Monday, September 28, 2015

Waiting for Putin to Intervene?

So what is with our Iraq strategy for liberating Ramadi?

A Ramadi counteroffensive, announced in July, was supposed to mark a turning point for Iraqi troops, who have proved to be no match for the determined IS fighters. Instead it has sputtered, slowed by sectarian squabbles, debilitating summer heat and the extremists' use of improvised bombs to create what amounts to a minefield around Ramadi.

Over the past two months, the Iraqi government has added about 3,000 U.S.-trained Iraqi troops to the Ramadi operation, representing one-third of the total, U.S. officials say. U.S. officers in Iraq are working directly with Iraqi commanders to plan and executive the counteroffensive, but the Iraqis appear not to be in a hurry.

It is inexcusable that our war effort in Iraq is stalled.

Yes, I've had my doubts, too:

So now we truly have a siege.

So much for the war of movement I kept hoping for.

It took us 2-1/2 years to build from virtually scratch an army and air force strong enough to invade the heart of Nazi-held Germany on D-Day, and then drive into Germany to less than a year later.

Of course, we didn't need to waste two years of that preparation time making PowerPoint presentations about Operation Overlord.

Bad things happen when you give an enemy time.

Is it our fault for not working with what we have and making it better with our capabilities?

Or is it the fault of the Iraqis, as that article suggests?

"The Iraqi army remains weak despite American military aid," Lina Khatib, a Middle East expert and research associate at the University of London's School of Oriental and African Studies, said by email. "It is simply not realistic to expect an army that almost crumbled just over a year ago in the face of the spread of IS to bounce back in such a short period of time."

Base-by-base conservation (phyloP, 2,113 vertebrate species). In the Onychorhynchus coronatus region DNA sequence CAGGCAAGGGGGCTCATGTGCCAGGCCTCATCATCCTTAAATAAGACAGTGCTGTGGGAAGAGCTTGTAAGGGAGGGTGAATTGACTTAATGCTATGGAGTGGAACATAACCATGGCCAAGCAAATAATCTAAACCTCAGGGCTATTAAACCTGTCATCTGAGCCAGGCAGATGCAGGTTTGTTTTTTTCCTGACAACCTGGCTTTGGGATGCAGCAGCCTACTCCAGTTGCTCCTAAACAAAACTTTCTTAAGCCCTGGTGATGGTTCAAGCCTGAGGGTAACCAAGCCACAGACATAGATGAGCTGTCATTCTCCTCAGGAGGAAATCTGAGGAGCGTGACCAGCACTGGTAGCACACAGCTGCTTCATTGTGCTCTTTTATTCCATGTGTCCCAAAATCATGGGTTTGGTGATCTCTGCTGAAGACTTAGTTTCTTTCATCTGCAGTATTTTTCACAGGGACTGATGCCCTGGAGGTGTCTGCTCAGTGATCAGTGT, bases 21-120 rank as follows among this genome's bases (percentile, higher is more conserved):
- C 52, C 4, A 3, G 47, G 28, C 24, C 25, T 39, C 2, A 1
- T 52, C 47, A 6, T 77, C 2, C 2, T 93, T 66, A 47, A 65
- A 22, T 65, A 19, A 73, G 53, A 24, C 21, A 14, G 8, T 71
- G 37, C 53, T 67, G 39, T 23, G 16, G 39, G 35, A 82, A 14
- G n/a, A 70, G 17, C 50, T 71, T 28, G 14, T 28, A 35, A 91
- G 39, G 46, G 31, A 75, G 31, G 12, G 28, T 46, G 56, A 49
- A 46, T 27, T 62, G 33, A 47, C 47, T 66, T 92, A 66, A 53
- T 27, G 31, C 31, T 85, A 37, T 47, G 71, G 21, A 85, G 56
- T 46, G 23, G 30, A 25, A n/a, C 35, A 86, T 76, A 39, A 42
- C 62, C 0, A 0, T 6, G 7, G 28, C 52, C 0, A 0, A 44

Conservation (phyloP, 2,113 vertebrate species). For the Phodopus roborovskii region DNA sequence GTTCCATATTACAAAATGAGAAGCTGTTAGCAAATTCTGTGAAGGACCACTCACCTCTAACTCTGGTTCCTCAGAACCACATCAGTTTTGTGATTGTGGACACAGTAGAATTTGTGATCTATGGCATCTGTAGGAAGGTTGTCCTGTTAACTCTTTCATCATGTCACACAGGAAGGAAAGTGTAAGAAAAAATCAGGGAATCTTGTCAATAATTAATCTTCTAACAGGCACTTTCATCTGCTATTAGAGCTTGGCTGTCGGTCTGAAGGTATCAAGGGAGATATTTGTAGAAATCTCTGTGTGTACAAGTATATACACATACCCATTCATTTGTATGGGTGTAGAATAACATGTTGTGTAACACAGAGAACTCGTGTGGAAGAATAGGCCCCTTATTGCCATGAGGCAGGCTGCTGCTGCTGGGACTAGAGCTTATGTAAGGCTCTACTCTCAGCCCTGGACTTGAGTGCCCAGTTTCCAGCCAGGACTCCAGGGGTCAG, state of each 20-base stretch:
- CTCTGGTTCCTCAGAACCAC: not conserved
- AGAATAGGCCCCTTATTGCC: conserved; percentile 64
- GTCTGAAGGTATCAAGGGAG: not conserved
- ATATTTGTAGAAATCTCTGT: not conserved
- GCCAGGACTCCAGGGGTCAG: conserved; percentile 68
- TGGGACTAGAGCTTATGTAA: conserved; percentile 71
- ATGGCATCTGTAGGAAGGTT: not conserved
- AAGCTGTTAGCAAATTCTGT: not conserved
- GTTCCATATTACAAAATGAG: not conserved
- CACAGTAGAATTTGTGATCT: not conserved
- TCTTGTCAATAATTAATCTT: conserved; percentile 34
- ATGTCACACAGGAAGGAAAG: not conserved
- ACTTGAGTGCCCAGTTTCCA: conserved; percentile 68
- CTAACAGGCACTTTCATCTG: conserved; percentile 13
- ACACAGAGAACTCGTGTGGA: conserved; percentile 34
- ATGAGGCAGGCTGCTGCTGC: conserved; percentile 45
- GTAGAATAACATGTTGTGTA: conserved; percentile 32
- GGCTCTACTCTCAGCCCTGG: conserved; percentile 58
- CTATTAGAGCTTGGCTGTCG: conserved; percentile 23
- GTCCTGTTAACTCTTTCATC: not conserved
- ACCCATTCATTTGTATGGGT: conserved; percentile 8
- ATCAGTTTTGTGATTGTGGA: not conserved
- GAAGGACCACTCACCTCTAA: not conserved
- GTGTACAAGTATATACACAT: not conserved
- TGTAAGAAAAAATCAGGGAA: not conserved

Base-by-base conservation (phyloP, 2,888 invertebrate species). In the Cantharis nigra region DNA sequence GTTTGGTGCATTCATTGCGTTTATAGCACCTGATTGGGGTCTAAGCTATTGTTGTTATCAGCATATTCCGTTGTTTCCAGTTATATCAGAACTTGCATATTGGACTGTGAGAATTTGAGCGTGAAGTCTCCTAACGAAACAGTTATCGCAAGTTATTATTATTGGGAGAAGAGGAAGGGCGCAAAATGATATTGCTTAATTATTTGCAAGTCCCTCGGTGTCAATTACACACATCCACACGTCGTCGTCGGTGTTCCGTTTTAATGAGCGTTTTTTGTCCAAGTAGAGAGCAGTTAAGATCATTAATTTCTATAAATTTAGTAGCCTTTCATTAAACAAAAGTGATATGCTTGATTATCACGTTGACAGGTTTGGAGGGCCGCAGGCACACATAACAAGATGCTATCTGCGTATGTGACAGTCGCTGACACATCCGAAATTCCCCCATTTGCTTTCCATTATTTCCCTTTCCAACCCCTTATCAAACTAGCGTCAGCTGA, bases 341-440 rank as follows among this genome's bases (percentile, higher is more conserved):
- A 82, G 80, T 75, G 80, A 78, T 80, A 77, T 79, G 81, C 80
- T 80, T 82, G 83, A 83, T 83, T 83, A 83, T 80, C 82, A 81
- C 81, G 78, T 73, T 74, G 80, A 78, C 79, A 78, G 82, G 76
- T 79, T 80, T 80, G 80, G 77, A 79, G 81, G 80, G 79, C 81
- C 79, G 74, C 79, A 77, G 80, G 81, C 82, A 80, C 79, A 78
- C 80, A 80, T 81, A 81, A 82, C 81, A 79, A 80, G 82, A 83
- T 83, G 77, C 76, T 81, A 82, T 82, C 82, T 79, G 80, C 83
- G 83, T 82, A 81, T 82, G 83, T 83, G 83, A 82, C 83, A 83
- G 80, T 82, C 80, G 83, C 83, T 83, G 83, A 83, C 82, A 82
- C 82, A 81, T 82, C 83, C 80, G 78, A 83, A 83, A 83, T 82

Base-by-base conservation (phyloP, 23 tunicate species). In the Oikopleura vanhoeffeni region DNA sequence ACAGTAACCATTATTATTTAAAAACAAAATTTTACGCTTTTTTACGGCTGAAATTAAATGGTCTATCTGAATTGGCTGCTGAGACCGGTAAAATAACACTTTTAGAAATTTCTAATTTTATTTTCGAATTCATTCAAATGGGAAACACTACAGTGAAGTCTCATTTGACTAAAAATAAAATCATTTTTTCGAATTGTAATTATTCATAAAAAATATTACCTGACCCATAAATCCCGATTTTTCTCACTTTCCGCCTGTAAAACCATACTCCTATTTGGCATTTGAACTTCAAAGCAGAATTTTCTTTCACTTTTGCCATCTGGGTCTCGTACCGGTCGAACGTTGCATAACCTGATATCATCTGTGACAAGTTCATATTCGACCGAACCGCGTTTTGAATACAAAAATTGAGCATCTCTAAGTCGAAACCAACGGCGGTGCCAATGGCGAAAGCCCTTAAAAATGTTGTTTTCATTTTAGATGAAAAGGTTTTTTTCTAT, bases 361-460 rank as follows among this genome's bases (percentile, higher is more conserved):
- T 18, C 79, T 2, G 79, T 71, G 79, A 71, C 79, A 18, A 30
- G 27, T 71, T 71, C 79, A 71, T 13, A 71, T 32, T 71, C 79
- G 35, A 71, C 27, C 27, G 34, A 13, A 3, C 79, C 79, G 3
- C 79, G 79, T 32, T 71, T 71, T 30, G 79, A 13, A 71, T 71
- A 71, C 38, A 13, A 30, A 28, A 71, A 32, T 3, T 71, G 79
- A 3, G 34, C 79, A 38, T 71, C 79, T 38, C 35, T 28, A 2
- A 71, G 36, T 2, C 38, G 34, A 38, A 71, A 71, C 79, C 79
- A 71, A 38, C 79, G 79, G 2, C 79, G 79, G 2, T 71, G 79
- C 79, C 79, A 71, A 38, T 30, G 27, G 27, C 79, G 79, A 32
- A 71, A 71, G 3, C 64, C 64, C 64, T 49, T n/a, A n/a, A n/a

The Iraqi army could recover in such a short period of time. It did exactly that after the crushing defeat at Khorramshar inside Iran in mid-1982:

Iran's assault on the city began on May 22, 1982, and cracked the defense in only thirty-six hours of fighting. Twelve thousand Iraqis were not quite nimble enough in escape and headed for imprisonment. Yet as bad as this debacle was, at least most escaped to fight again because of the retreat. A month later, Iraq announced that all troops would be withdrawn from Iran within ten days. Iraq carried out this promise and Iraqi troops settled into border fortifications that had been under construction since the fall of 1981. They would be tested again. ...

As Iran massed troops northeast of Basra, the Iraqis were reeling after losing a third of their army during the retreat from Khuzestan. In addition, only a third of Iraq's air force was in flying condition. The impact of Iran's victory was also felt amongst Iraq's civilian population. Iraqi Shiites, who Hussein feared were vulnerable to Iranian propaganda, rioted in Baghdad and other Iraqi cities.

On July 13, 1982, the beginning of Operation Ramadan made it clear that Tehran had decided to go for total victory. This attempt to capture Basra failed as the Iraqis rediscovered the will to fight. On the 16th, a follow up Iranian attack further north scored an initial gain by driving Iraq's troops back. The Iraqis maintained their composure and hit both flanks of the Iranian penetration., mauling the Iranians and sending them back to their start lines. A third attack along the Khorramshahr-to-Baghdad road on the 23rd also stalled. Two more attacks before the end of the month by Iran left their troops no closer to capturing Basra.

Iraq's army recovered from their massive defeat in about a year despite facing large numbers of fanatical enemy troops with a good supply of weapons and heavy equipment.

Iraq's military will never be known as the Prussians of the Fertile Crescent. So it is no use whining about their inadequacies.

But the Iraqis are good enough in relation to their outnumbered and ill-equipped (if fanatical) enemies if we would just work with what Iraq has using what we can bring to the table to make them more effective.

But no, really, take our time. What could go wrong?

It's not like Russia would send an expeditionary force to take advantage of our unwillingness to effectively help, right?